Actively talked about my game in online fora. I don’t have much of a profile in online RPG communities, and so have no reputation to speak of. Talking about your game in a forum where you have no reputation, and have made no previous contribution is pretty poor form (in my opinion). This means that in the majority of online RPG communities there has been no discussion about EPOCH, and without this word-of-mouth it is hard for any game to grow a following.
Made a video. One comment I have received from several people is that they understand the game, but want to see how it actually works in practise and a video of a game session or similar could be a major asset. I have thought about the idea, but video editing and appearing on camera is not something I am excited about, so it hasn’t happened yet.
Utilise social media. I haven’t utilised Facebook for EPOCH (and only recently experimented with G+), and accept that this might be denying easy access and free marketing to interested folks. Social media isn’t something I’m personally interested in. I do use Twitter for regular updates about the game, although I’m not sure many folks beyond my immediate circle of friends pay much attention to my tweets.
Ran my game at major international conventions. I would have loved to attend major ‘cons overseas to run sessions of EPOCH, and show off the game. Unfortunately the cost of travel abroad is simply too high to justify such an extravagance. I approached some Australian RPG conventions on Sydney and Melbourne to see if they’d be interested in having me attend and run games, as flights across the Tasman are more manageable, but my e-mails went unanswered.
Kickstarted. A Kickstarter was not really an option for me (as it is not yet available to folks in Australasia) and I have no significant reputation or license to cash-in on.
Sold my game through other channels. I have yet to branch out to sell EPOCH through other channels (including direct sales) and I’m not sure if it’s likely to have much impact considering the work involved.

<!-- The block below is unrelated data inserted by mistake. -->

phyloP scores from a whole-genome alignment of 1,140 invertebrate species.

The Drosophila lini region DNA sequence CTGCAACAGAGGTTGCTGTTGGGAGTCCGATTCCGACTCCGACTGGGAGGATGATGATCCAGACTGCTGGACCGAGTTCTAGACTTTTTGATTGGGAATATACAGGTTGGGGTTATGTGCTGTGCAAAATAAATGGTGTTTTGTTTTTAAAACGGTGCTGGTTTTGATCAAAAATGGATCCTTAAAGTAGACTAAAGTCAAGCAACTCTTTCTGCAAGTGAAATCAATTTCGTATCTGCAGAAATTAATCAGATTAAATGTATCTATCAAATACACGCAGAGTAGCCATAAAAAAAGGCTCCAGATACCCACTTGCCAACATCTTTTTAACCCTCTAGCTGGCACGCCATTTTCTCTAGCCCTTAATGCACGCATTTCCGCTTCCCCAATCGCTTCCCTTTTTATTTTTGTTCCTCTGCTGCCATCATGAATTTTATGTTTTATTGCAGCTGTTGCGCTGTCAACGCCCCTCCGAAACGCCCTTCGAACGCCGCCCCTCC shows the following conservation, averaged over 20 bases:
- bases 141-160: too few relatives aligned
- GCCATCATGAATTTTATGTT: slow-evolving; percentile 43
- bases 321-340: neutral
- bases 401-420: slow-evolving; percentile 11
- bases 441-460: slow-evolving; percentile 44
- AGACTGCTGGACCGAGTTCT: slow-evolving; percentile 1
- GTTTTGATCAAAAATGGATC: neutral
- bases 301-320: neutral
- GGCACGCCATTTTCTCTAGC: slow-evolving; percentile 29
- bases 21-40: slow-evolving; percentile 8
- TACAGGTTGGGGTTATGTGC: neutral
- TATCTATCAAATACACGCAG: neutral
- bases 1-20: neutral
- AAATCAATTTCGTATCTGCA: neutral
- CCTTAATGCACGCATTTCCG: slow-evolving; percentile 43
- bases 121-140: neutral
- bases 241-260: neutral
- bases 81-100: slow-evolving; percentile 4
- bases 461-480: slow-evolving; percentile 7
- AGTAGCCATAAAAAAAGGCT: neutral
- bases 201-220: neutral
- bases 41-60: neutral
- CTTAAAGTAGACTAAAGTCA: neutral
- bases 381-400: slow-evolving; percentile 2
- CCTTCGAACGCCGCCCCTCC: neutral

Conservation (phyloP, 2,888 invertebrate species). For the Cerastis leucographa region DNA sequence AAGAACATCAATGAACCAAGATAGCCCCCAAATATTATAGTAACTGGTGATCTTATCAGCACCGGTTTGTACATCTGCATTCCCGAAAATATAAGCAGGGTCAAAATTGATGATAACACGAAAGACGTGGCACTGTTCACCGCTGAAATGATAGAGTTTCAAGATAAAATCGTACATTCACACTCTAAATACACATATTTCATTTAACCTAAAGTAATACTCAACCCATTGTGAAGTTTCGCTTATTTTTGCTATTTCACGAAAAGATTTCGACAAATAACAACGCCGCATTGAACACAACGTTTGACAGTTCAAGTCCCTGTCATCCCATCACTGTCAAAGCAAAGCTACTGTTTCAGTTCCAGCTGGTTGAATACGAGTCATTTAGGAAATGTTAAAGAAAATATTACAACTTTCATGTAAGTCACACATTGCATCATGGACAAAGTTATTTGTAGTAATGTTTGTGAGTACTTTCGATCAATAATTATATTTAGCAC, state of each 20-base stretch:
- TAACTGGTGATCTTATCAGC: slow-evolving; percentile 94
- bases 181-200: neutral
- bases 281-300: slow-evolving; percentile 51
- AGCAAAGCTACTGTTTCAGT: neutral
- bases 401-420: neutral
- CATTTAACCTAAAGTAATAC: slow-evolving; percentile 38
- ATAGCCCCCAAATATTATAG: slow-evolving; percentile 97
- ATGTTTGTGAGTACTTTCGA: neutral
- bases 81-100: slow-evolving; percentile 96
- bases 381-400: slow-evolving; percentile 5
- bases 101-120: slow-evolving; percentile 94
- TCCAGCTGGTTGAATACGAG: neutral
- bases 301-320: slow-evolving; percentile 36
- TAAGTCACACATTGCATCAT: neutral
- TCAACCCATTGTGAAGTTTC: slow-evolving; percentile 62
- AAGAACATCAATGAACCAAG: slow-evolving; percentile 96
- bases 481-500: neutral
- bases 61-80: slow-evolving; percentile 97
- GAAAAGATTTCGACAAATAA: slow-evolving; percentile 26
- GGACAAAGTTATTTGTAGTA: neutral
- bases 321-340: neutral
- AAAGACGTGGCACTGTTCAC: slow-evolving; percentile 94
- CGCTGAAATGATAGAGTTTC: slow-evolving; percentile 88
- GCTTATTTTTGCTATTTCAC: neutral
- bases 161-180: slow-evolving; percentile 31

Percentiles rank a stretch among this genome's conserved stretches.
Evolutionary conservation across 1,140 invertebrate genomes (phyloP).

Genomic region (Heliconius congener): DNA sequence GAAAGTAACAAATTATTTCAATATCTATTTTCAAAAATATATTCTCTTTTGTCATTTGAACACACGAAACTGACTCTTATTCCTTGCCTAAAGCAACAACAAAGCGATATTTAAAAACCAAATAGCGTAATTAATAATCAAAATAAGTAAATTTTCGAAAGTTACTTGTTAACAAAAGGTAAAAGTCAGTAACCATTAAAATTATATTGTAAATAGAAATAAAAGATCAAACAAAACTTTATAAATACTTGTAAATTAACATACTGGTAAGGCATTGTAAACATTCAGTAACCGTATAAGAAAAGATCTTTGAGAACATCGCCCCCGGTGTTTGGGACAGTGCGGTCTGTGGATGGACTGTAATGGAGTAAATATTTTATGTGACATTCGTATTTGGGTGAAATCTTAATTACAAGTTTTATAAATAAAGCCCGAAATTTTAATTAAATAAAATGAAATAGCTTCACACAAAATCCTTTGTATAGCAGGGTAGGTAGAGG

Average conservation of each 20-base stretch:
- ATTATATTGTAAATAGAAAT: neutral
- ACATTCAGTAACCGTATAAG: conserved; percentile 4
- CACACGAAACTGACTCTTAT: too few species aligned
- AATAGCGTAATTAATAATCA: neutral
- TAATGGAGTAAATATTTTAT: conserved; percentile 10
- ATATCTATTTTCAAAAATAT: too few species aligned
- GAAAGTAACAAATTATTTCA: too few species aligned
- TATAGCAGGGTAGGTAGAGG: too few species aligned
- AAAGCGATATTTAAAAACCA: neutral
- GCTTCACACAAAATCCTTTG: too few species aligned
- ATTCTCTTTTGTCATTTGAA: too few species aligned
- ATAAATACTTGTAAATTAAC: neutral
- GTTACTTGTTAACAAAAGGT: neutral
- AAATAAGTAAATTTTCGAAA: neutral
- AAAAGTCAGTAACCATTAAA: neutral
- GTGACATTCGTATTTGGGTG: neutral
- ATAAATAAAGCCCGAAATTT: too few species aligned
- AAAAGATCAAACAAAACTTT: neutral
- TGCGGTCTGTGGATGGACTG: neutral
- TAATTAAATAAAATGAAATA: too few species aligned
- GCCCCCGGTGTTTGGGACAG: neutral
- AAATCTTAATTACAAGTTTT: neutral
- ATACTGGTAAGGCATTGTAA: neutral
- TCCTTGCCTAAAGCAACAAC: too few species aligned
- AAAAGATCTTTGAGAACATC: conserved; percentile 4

State of Play
So, what next? I have more EPOCH products planned, and have a lot of confidence in the quality of the game, and its ability to deliver what it promises. I have yet to facilitate a bad session of EPOCH (although as Marcus has said, this may be because playing any game with its creator is likely to be fun, and is no guarantee that others can replicate the experience).
In terms of future sales, I am fairly sure that I have yet to break into the collective consciousness of the mainstream international RPG community. My game is very specific, and tailored for a unique market (single-session non-traditional survival horror). Without influential folks who relentlessly champion your game online, to their friends and gaming communities, I don’t think it’s possible to make this leap, and I don’t seem to have reached many people who are active in this context beyond NZ.
Can I reach these folks? Perhaps. My game has a lot of moving parts, and unless you play or run it, I think it is hard to envisage how everything comes together. And it is hard for me to convince these folks to take the time to do this when I have no credible means to reach them - especially as there are so many other games out there.
The flip side of this argument (evidenced by the reviews and award nominations), is that I think EPOCH is a strong enough offering that, if you do manage to play or run it, it will convince you of its merits. So, perhaps there is some future potential to break into the mainstream market. I guess time will tell.
Please feel free to post any questions or comments.